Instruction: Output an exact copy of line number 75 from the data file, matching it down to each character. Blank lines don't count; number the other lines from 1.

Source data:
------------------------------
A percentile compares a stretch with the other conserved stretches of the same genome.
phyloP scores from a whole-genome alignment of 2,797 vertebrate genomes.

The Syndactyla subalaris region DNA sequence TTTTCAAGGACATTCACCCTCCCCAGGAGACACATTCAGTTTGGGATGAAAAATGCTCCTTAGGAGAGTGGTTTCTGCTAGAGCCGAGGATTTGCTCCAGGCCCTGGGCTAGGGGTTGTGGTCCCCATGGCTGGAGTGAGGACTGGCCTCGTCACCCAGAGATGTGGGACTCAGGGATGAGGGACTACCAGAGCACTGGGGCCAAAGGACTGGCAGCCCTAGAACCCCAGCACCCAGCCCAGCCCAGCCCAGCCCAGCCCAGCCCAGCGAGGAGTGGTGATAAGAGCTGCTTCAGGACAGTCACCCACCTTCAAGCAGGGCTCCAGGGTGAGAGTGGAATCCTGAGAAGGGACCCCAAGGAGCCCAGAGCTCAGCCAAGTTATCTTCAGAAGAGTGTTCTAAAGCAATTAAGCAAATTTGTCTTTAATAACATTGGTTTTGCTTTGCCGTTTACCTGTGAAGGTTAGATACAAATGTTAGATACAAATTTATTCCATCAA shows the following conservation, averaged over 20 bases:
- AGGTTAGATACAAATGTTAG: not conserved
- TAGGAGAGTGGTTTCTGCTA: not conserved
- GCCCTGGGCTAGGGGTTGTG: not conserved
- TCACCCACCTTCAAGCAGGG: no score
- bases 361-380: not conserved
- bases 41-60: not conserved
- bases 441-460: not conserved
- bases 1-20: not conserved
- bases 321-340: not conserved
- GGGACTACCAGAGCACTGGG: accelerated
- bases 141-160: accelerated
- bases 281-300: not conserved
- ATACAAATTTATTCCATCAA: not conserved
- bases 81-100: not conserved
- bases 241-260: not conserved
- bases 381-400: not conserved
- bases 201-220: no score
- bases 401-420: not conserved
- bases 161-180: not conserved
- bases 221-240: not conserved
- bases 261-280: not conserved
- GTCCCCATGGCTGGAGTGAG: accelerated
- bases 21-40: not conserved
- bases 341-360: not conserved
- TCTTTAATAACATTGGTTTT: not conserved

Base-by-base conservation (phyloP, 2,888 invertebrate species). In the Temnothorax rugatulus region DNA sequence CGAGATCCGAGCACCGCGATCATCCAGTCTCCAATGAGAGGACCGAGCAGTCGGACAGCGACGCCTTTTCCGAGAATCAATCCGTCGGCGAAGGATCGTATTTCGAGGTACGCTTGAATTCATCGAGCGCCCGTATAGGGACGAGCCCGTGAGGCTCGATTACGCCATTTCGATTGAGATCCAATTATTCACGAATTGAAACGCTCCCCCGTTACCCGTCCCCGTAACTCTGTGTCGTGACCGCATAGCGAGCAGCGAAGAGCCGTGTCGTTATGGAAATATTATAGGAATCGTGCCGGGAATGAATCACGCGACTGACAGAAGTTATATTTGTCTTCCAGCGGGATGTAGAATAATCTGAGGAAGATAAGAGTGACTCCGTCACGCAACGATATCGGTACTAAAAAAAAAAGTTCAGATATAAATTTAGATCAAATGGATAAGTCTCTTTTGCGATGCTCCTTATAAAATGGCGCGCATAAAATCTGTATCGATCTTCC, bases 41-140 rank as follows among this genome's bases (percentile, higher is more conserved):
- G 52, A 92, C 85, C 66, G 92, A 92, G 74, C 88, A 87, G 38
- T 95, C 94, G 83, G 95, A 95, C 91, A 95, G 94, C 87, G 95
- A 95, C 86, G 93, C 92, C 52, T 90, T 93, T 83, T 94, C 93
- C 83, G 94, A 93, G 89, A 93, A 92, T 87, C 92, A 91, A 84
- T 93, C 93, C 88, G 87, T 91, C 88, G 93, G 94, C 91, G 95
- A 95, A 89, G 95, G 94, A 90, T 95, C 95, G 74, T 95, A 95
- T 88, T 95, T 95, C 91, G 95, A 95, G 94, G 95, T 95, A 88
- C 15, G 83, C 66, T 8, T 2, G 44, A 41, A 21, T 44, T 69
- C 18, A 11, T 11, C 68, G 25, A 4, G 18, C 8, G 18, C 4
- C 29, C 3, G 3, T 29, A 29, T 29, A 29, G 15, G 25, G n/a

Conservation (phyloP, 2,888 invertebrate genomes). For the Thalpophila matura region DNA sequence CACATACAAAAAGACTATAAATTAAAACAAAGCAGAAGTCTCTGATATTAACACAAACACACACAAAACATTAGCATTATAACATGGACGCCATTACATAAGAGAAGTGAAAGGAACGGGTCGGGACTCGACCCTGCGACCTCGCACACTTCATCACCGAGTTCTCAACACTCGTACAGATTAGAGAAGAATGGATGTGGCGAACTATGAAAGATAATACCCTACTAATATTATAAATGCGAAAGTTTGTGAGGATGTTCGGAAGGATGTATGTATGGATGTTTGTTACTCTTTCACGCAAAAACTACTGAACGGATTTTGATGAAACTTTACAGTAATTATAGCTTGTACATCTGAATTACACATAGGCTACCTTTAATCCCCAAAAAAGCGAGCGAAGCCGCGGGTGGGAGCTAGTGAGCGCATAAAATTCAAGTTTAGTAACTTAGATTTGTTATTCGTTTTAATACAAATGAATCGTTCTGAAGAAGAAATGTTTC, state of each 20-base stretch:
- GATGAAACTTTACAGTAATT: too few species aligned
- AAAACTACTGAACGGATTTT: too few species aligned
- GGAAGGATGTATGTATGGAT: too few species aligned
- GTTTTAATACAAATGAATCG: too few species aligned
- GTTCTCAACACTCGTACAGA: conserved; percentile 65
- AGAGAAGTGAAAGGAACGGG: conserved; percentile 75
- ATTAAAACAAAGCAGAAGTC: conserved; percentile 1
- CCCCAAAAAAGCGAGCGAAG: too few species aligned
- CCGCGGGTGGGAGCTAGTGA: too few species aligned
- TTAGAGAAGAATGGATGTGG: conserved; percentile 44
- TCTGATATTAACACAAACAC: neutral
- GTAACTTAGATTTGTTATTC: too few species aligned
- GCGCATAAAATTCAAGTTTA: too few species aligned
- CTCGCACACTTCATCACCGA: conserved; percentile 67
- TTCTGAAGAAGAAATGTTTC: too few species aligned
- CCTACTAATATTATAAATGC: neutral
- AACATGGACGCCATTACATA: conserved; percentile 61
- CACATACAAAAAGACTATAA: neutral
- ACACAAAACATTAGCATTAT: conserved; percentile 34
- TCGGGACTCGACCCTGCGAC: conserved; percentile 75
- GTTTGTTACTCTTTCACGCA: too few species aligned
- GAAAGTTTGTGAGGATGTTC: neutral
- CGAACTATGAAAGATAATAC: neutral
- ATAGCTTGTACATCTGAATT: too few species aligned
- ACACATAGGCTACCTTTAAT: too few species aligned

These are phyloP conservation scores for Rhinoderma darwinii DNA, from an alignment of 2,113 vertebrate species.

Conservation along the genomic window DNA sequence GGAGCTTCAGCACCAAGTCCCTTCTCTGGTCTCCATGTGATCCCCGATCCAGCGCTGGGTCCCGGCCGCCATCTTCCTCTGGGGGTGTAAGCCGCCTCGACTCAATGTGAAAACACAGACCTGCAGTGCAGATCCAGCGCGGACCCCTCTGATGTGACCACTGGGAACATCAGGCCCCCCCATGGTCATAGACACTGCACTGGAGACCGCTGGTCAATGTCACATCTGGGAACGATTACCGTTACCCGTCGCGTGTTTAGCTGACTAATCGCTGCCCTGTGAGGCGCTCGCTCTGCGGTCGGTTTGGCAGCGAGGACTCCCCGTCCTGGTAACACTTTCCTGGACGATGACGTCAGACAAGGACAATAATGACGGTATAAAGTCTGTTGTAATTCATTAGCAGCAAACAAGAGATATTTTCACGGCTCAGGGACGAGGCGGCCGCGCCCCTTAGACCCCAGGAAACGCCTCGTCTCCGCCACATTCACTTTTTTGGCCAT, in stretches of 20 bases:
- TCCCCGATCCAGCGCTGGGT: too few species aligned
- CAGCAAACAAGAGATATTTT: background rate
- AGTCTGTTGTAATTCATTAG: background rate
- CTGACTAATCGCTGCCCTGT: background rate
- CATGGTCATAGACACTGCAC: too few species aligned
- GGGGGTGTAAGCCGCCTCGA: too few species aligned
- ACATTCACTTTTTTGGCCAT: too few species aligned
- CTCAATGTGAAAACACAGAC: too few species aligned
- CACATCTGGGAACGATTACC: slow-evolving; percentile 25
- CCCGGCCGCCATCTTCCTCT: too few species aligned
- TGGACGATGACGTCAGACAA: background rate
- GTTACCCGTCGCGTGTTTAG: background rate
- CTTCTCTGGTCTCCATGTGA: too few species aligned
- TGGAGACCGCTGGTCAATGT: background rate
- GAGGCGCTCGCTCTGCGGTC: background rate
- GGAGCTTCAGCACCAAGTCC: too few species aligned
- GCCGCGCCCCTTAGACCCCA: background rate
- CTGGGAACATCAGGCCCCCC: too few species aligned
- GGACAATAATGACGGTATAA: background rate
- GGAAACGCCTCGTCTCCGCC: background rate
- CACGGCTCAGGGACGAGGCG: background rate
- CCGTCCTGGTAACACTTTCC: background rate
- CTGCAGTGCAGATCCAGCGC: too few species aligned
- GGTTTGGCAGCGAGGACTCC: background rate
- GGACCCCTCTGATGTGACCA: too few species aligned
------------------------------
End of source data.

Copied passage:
- CTCAATGTGAAAACACAGAC: too few species aligned